Commercial hydrogen aircraft partnership begins between H2FLY and Deutsche AircraftJuly 13, 2021
The companies came together to develop a regional, energy efficient, affordable, zero emission plane.
German start-up H2FLY has entered into a partnership with plane manufacturer Deutsche Aircraft to develop commercial hydrogen aircraft for regional flights.
The goal is to develop a cost-effective plane that will provide zero-emission operations.
The companies have signed a Memorandum of Understanding (MoU) for working together on the commercial hydrogen aircraft that will provide regional flights. The companies intend to convert the Dornier 328 plane for flights powered by H2. If all goes as planned, the demonstrator plane is expected to be ready to start flying in 2025.
The program between the two companies is intended to provide validation to the potential H2 has for offering climate-neutral regional air travel for plans with as many as 40 seats. At the same time, the companies are hoping to place the spotlight on Germany as a leader in this important and rapidly growing ecosystem.
H2FLY and its commercial hydrogen aircraft plans have come from a German Aerospace Center partnership.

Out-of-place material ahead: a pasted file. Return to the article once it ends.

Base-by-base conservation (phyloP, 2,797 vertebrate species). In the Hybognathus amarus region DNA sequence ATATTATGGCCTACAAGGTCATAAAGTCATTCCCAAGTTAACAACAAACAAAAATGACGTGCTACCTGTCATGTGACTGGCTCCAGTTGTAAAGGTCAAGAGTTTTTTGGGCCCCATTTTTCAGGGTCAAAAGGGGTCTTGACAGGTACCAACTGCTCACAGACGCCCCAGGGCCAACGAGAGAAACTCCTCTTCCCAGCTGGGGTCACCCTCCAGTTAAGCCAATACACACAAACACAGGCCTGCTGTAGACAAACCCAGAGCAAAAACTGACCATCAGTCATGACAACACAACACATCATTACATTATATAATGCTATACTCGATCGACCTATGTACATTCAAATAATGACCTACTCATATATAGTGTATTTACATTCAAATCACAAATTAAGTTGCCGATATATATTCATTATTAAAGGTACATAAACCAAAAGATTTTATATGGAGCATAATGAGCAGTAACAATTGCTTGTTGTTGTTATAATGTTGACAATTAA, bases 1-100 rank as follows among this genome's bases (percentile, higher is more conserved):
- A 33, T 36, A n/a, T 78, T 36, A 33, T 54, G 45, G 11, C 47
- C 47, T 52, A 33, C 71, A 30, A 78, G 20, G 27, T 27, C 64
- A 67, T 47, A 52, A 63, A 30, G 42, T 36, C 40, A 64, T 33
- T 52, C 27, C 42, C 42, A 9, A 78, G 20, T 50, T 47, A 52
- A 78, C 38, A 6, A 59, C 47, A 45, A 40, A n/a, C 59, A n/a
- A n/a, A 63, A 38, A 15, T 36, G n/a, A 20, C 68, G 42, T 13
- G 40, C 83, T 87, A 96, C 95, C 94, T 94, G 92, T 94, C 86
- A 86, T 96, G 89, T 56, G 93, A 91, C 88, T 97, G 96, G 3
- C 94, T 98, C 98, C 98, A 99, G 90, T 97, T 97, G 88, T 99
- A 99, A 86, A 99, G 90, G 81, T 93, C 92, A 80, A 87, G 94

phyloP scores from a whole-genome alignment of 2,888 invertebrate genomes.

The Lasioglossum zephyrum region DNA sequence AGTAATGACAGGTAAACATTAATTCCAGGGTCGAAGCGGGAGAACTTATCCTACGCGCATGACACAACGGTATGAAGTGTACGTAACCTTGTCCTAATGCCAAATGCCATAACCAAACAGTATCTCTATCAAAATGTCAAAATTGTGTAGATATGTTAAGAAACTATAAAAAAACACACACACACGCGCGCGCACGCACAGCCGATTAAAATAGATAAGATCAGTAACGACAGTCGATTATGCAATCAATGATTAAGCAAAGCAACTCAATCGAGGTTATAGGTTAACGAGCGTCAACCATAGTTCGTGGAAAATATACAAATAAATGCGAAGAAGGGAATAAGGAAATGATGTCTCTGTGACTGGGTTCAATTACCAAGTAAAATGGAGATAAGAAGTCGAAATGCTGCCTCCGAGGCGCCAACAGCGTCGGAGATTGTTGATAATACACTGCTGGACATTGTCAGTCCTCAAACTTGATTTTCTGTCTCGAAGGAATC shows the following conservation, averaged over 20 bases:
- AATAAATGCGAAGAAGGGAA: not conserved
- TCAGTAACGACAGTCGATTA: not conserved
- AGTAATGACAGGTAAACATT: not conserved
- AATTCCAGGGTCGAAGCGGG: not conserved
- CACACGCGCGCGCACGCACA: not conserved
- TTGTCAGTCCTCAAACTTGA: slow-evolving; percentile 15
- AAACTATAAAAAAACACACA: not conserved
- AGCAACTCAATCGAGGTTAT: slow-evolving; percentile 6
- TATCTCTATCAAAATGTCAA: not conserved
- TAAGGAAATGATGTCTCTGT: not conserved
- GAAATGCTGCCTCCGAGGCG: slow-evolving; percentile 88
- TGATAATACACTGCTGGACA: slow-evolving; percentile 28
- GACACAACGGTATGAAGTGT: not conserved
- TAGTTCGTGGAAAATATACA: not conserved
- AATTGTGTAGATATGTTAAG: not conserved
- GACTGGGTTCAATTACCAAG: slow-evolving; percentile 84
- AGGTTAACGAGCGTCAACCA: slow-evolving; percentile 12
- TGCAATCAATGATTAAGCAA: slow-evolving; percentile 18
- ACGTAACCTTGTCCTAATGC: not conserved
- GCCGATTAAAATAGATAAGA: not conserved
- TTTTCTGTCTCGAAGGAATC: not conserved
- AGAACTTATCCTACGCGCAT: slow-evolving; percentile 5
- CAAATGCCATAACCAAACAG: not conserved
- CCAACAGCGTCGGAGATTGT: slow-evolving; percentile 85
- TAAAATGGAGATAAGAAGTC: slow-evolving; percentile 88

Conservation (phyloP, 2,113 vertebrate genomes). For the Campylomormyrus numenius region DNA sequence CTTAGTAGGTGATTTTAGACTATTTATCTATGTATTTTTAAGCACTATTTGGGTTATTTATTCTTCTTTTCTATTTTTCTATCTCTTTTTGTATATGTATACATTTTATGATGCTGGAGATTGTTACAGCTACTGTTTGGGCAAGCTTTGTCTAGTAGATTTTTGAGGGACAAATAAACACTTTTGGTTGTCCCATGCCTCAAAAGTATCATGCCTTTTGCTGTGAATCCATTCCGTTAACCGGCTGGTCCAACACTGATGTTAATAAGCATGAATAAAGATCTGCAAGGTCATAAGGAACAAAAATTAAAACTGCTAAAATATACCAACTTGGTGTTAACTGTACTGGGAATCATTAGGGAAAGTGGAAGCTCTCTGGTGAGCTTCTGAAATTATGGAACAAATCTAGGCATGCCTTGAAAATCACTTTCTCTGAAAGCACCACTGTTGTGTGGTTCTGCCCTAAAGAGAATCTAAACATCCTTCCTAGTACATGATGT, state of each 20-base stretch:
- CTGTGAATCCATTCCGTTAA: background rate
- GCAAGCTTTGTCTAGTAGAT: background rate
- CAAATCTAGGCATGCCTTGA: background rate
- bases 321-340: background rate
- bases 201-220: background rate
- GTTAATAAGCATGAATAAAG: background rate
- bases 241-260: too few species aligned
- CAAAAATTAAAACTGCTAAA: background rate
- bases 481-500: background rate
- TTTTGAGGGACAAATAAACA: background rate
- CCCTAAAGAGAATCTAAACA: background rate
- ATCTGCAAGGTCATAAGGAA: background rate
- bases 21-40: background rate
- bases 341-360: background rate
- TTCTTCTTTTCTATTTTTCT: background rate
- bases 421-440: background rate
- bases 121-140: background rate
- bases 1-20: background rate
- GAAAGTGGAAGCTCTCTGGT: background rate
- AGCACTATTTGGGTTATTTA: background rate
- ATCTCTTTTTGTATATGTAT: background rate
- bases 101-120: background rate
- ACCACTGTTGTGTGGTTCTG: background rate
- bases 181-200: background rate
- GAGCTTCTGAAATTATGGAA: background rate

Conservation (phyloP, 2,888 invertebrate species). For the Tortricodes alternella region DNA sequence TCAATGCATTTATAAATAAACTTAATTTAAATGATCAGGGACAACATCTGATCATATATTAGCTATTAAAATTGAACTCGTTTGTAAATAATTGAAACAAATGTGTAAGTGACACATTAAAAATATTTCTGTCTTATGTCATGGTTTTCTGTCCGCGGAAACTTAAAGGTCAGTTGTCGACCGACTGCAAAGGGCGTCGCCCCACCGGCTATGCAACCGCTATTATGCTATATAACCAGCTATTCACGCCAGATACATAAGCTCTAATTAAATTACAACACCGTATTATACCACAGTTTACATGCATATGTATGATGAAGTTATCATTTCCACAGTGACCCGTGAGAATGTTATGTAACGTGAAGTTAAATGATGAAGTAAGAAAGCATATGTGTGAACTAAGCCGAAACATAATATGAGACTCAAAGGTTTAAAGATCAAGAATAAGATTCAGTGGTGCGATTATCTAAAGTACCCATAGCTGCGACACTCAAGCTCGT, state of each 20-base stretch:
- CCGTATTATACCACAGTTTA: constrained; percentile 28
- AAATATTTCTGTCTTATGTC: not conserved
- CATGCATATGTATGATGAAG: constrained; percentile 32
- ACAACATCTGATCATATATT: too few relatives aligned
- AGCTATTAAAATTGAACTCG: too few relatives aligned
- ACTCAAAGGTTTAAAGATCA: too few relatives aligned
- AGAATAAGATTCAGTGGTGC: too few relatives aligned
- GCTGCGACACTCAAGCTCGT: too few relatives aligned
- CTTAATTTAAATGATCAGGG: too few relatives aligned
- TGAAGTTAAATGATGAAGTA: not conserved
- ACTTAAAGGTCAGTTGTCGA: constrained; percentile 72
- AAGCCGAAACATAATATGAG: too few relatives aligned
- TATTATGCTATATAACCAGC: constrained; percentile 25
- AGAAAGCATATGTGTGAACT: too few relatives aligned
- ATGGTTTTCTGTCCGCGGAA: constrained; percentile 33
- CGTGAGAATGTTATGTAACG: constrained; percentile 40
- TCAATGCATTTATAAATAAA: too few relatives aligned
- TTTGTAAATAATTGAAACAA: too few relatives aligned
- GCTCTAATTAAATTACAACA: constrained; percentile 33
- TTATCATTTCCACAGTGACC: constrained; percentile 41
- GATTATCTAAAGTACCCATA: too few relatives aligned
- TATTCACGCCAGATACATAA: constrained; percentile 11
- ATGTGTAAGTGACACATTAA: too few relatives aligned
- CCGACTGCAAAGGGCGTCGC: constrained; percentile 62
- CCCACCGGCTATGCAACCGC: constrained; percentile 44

H2FLY found its start in a partnership between the German Aerospace Center (DLR) and the University of Ulm. The start-up has already been demonstrating meaningful innovation in hydrogen fuel cell technology in the aerospace industry.
It has already successfully proved the technology in a four-seater hydrogen-electric HY4 aircraft. With that plane, it has successfully flown many flight campaigns and has achieved over 70 take-offs that illustrated the power of H2 in aviation. The range of that particular plane was as high as 466 miles (750 kilometers). With that type of range, applying the technology to aircraft with as many as 40 seats could make it possible to use the planes for meaningful emission-free flights in regional markets.
The teams from the two companies are planning to install a 1.5-megawatt hydrogen system into the demonstrator aircraft. This will result in the most powerful hydrogen electric plane in existence to date.
From there, the companies will work together on power system integration into the plane. They will also focus on defining specific certification and technical requirements for EASA’s large aircraft class (CS25) for fuel cells. This is a critical step for moving forward with commercial hydrogen aircraft. This project is meant to align with the Aviation Strategy from the German Federal Government.